When planting a breadfruit tree, ideally the soil used should be a mix of field soil and planting soil, compost, aged manure, or any other beneficial soil additives. This relatively low-maintenance species can be fertilized once a year with a balanced NPK fertilizer, but trees can produce abundantly and thrive for years without supplemental fertilizing. Fertilizer is only a temporary solution to assist plant growth and will not solve the problems of poor soil with little organic material, bad drainage, and inconsistent care. A constant commitment to improving soil structure through mulching, planting cover crops, and the addition of organic material to revitalize the soil on a regular basis will help guarantee your trees a long, healthy, and productive life.


Planting a breadfruit tree not only provides an abundance of nutritious food for you and your community, it is beneficial to the environment. Breadfruit does best in well-drained soils. Amend soil with organic material prior to planting, and dig a hole two times as wide but just slightly deeper than the size of the root ball. Water, as needed, until the tree is established, generally within one year. Trees prefer full sun but do best if shade is provided when they are young. Mulching with the large fallen leaves and other organic materials is beneficial and provides nutrients, protects roots, and helps keep the soil moist during dry periods. The tree can readily be pruned and shaped to keep it low and make harvesting easier. Download our Planting Guide for more information before placing the young tree in the ground. Available in English, Hawaiian, Chuukese, Samoan, and Tongan.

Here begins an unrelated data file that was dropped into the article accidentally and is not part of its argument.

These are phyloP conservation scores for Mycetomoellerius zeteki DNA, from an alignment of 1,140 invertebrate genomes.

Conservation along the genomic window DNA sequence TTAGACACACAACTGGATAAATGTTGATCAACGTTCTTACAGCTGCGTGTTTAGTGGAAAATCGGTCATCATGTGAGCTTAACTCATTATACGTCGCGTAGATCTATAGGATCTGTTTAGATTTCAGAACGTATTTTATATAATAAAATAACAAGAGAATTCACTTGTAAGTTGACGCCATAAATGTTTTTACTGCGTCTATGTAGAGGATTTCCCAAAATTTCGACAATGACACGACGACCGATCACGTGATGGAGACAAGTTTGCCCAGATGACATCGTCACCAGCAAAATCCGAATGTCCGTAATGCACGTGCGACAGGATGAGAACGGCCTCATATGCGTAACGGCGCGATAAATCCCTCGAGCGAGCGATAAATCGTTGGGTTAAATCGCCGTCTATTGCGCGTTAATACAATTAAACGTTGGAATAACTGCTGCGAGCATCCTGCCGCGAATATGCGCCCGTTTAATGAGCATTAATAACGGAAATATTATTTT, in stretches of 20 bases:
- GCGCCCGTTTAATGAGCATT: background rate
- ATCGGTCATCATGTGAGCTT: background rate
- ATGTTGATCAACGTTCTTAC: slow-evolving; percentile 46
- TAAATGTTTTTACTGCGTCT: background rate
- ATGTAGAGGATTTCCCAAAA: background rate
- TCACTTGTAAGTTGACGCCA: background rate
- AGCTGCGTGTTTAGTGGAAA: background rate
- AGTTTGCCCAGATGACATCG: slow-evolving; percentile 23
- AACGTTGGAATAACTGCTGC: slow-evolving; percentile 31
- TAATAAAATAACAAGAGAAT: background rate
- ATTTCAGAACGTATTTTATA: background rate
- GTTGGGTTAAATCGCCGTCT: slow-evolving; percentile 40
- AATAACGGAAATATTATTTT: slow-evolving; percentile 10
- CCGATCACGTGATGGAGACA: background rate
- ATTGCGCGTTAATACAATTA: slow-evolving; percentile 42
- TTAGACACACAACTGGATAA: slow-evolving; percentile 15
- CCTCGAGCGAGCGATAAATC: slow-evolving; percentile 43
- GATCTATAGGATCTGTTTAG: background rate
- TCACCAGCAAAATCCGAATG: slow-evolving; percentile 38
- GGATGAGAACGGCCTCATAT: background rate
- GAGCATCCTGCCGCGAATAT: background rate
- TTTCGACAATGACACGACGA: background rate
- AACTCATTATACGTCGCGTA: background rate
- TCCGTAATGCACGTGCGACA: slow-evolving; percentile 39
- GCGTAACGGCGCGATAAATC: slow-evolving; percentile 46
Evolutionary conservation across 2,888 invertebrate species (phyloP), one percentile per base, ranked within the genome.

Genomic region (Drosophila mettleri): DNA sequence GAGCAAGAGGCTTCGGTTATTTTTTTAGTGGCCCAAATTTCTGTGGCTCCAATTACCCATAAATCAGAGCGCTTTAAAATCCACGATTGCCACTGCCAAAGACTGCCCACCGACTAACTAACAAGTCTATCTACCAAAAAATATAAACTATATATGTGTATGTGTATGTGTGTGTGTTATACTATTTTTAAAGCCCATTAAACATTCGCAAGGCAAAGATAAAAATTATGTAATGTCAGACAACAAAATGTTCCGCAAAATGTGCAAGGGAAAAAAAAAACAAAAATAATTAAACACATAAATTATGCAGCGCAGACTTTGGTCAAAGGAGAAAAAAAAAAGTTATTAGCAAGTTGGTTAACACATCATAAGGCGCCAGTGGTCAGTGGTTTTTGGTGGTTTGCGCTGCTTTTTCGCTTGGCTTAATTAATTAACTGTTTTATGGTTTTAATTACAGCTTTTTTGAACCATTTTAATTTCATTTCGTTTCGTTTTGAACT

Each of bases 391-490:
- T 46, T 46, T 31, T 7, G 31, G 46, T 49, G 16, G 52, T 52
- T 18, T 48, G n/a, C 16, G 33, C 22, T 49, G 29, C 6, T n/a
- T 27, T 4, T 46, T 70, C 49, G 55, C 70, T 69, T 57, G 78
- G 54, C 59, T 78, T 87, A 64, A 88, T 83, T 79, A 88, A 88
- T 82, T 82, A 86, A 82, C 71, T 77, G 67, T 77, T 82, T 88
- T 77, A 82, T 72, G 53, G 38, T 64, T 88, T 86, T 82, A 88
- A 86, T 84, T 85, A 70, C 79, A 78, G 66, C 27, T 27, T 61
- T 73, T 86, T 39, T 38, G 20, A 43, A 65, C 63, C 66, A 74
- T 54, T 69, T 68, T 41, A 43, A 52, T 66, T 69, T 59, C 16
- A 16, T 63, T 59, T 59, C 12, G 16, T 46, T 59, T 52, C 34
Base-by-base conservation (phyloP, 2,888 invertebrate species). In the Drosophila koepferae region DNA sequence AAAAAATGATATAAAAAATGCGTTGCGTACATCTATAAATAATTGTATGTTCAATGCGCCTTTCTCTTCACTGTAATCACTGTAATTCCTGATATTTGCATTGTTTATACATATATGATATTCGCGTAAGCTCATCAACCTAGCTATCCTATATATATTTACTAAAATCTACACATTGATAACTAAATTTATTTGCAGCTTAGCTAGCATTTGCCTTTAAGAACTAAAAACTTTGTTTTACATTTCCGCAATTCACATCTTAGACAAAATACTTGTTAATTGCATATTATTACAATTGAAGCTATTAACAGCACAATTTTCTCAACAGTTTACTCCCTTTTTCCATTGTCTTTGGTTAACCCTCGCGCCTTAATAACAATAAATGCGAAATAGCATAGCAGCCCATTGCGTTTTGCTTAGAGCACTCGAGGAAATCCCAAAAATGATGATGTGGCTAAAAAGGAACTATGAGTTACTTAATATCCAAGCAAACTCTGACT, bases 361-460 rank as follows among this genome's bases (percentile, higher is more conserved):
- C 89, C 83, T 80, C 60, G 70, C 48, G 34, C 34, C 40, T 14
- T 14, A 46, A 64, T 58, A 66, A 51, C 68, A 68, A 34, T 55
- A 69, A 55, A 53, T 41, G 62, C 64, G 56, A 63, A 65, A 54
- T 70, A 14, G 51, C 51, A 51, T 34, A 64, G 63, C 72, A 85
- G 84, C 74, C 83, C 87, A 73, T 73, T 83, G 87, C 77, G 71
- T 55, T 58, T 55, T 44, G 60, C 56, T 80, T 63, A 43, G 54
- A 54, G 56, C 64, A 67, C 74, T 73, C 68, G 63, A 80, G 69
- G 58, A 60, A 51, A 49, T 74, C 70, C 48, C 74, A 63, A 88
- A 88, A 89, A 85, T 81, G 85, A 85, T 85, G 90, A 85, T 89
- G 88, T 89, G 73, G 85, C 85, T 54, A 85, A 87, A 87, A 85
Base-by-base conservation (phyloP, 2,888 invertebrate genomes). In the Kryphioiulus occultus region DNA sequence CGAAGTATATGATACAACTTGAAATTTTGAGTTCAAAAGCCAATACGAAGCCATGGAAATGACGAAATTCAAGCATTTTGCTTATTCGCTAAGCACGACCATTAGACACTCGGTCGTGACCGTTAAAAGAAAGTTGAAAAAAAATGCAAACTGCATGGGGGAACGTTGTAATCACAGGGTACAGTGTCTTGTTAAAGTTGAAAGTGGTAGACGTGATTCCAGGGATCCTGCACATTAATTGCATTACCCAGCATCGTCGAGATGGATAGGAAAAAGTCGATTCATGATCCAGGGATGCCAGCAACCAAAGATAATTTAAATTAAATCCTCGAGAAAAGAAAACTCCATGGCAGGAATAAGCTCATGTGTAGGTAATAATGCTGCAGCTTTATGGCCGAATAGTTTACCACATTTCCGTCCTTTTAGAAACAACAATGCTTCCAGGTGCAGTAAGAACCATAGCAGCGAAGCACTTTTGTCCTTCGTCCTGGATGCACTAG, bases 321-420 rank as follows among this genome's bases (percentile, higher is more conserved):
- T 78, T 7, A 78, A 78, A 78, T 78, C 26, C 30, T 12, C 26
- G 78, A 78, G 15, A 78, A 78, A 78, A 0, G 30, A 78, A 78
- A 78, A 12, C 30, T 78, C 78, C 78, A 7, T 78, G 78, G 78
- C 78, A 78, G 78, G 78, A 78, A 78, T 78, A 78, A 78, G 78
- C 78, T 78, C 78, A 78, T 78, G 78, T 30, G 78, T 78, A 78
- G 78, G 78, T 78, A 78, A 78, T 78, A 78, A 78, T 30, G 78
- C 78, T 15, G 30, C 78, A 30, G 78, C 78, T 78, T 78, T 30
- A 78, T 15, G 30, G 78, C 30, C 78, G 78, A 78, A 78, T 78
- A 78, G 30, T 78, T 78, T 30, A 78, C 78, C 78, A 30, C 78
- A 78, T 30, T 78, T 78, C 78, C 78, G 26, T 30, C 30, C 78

Pests and Diseases

Breadfruit is relatively disease and pest-free with most problems occurring regionally. The most common widespread problems include white fly, scale, mealy bugs, Cercospora leaf spot, and fruit rots caused by Phytophthora, Colletotrichum (anthracnose), and Rhizopus. The best way to deal with fruit rots is to remove affected fruits from the tree and not allow fruits to ripen on the tree or rot on the ground. Breadfruit is also a fruit fly host which currently limits the export potential of fresh fruits. Phellinus noxius, a root rot, can be a serious problem, especially when trees are planted in areas of recently cleared forest.